Foreign Trade Developments in Europe

Eurasian Economic Union (EAEU) Business Forum in Armenia May 31-June 3, 2019
The fifth EAEU: Armenia – Cooperation Business Forum was held in Tsaghkadzor. Its purpose was to promote cooperation and dialogue between EAEU companies and trade and economics ministries and agencies.
For more information, see “The 5th EEU: Armenia – Cooperation Business Forum Being Held in Tsakhkadzor,” June 1, 2019,

Eurasian Economic Commission (EEC) and Bangladesh signed memorandum of understanding (MOU) in late May
The MOU provides for the creation of committees that will seek to determine ways to facilitate greater Bangladesh access to the Eurasian Economic Union (EAEU) market and economic cooperation between the EAEU and Bangladesh.
For more information, see “Deal Signed for Export Privileges to Eurasia,” June 4, 2019,


Armenian government decided to impose customs duties on scrap metal exports
On May 2, the government of Armenia announced the decision to amend the Law “On State Duty” in order to impose customs duties of 80,000 drams on exports of ferrous scrap metal. The Ministry of Economic Development and Investments cited insufficient availability of materials for domestic producers as the reason for the amendment.
For more information, see “Armenia to Impose Customs Duty on Export of Scrap Metal,” May 2, 2019,

Armenian State Revenue Committee (SRC) prevented entry of Turkish buses at Bagratashen in May
The SRC prohibited the buses’ entry because of concerns about the use of the buses to import commercial goods under the guise of passengers’ belongings. The SRC reported on May 10 that the issue had been resolved in cooperation with the Turks.
For more information, see “Armenian State Revenue Committee Clarifies Reason for Ban on Turkish Buses’ Entry,” May 10, 2019,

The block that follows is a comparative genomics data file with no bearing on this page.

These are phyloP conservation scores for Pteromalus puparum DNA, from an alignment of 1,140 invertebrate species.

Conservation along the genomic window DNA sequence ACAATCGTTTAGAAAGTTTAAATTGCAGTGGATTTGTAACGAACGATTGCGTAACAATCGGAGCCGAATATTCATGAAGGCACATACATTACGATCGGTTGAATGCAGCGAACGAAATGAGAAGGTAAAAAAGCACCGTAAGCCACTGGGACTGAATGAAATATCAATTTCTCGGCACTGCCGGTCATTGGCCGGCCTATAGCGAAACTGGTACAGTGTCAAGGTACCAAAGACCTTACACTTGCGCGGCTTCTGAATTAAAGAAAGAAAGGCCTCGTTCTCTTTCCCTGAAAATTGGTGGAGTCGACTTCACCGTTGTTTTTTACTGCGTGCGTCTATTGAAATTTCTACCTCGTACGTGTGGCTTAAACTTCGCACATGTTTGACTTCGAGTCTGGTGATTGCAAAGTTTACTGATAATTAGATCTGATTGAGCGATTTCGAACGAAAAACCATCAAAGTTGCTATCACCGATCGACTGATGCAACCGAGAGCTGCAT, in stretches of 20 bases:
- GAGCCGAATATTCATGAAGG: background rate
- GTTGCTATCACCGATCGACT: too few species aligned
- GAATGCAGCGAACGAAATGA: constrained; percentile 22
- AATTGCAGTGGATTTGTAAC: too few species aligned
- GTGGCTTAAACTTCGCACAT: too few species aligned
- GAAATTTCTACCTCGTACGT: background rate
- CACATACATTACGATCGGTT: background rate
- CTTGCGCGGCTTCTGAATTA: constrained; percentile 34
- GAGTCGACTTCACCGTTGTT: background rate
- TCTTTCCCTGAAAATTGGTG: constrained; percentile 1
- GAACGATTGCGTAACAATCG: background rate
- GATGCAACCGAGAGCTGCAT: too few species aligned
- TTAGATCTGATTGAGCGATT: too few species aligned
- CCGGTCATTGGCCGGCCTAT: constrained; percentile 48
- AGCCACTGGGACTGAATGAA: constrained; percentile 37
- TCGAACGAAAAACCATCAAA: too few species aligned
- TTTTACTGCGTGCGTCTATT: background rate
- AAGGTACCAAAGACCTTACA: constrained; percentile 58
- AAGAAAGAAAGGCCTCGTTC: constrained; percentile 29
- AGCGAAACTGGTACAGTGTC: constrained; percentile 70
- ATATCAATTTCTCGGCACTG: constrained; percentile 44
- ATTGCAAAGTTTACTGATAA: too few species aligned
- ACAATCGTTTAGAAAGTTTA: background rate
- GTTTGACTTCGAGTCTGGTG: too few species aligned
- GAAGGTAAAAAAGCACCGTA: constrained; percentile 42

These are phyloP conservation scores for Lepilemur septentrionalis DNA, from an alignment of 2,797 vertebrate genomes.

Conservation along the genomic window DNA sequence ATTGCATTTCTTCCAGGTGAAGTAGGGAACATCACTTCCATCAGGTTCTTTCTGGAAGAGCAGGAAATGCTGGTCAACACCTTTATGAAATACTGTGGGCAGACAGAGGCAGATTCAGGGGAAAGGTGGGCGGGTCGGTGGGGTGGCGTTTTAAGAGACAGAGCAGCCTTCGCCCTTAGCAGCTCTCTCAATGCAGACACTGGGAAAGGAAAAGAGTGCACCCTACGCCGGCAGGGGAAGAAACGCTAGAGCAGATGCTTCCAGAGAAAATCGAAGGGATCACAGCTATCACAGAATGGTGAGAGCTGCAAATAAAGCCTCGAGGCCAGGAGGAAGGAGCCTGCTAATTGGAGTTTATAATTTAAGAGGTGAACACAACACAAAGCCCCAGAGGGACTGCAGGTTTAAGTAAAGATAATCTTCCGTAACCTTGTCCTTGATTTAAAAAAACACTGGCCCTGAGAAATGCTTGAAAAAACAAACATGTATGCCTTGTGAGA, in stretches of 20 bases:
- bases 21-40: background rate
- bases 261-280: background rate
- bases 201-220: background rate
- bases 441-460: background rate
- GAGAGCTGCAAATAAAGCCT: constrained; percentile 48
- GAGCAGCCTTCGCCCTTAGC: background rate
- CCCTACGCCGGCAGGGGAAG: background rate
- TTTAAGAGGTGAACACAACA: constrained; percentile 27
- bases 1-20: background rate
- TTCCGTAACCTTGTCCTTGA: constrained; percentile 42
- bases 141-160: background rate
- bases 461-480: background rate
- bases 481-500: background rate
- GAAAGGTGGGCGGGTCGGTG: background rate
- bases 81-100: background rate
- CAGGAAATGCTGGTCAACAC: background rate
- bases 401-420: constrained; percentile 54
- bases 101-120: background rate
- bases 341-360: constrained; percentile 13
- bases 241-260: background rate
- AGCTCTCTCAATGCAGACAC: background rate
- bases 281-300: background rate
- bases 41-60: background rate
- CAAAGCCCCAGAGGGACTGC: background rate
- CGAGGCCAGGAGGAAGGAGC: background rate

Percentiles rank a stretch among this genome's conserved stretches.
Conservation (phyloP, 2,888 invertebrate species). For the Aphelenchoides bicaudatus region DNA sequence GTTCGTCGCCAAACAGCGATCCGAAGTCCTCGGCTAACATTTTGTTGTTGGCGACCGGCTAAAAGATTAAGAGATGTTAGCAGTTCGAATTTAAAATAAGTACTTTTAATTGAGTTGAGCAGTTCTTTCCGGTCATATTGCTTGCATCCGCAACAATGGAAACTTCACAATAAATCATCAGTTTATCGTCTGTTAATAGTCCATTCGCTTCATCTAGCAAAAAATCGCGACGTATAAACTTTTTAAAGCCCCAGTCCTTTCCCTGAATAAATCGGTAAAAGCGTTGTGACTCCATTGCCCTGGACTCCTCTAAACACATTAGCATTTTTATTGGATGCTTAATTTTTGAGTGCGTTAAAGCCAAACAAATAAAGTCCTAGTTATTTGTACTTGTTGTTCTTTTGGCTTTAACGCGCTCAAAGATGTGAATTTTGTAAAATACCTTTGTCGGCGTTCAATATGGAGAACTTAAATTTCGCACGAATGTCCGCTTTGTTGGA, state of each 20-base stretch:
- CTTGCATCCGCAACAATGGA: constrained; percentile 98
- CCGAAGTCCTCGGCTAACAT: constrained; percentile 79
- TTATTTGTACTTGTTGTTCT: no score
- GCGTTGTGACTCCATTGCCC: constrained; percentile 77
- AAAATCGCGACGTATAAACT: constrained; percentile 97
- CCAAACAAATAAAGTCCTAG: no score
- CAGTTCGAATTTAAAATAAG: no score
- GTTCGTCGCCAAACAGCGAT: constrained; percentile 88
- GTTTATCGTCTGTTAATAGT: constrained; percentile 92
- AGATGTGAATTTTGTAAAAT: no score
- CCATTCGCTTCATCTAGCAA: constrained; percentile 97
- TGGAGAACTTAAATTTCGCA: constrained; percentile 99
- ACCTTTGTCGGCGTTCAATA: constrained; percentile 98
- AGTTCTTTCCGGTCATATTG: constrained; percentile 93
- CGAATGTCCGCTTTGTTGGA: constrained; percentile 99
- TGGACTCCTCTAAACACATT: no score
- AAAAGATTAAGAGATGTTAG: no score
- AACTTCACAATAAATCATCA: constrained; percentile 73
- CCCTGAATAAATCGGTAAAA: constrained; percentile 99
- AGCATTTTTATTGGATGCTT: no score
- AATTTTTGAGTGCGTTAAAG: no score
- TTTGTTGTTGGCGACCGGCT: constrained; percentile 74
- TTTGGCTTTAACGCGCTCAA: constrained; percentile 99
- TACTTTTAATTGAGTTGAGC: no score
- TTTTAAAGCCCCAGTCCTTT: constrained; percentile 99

Armenian Food Safety Inspectorate banned poultry imports from Russian provinces of Stavropol and Krasnodar in May
The ban was in response to concerns about an outbreak of Newcastle Disease in the provinces. The ban went into effect on May 17, 2019. It applies to live poultry, poultry products, feathers, down, eggs, meat and bone meal, feed, feed additives for pigs and polymer and cardboard boxes and cardboard gaskets for packaging.
For more information, see “Armenia’s Food Safety Inspectorate Bans Import of Poultry Meat from Southern Russian Provinces of Stavropol and Krasnodar,” May 15, 2019,

Armenian parliament approved duty on imports of Iran cement in June
The Armenian parliament amended the Law “On State Duty” on June 3, 2019, to approve the imposition of a 14,000 dram per ton duty on imports of cement from Iran. The reason reportedly is to bolster local cement production.
For more information, see “Armenia Places Import Duty on Iranian Cement,” June 3, 2019,

Azerbaijan plans to open trading house in Kazakhstan capital
The Azerbaijan Minister of Economy made the announcement in May. The trading house is slated to open in Nur-Sultan in September 2019. The purpose of Azerbaijan’s trading houses is to encourage exports of Azerbaijan goods.
For more information, see “Azerbaijan to Open Trading House in Nur-Sultan,” May 8, 2019,

Azerbaijan and Iran cooperate in efforts to implement e-TIR project
Iranian Customs officials announced in May that the Azerbaijan and Iran governments signed a protocol in February 2019 to provide for the creation of an e-TIR transit project. TIR refers to the Convention on International Transport of Goods Under Cover of TIR Carnet. e-TIR projects enable customs services and other actors involved in international transit to exchange relevant information on goods, containers, and transports with each other electronically in a secure manner. Iranian Customs indicated that the pilot project would begin in the near future. Reportedly five Azerbaijan customs offices and six Iranian customs offices will participate in the project.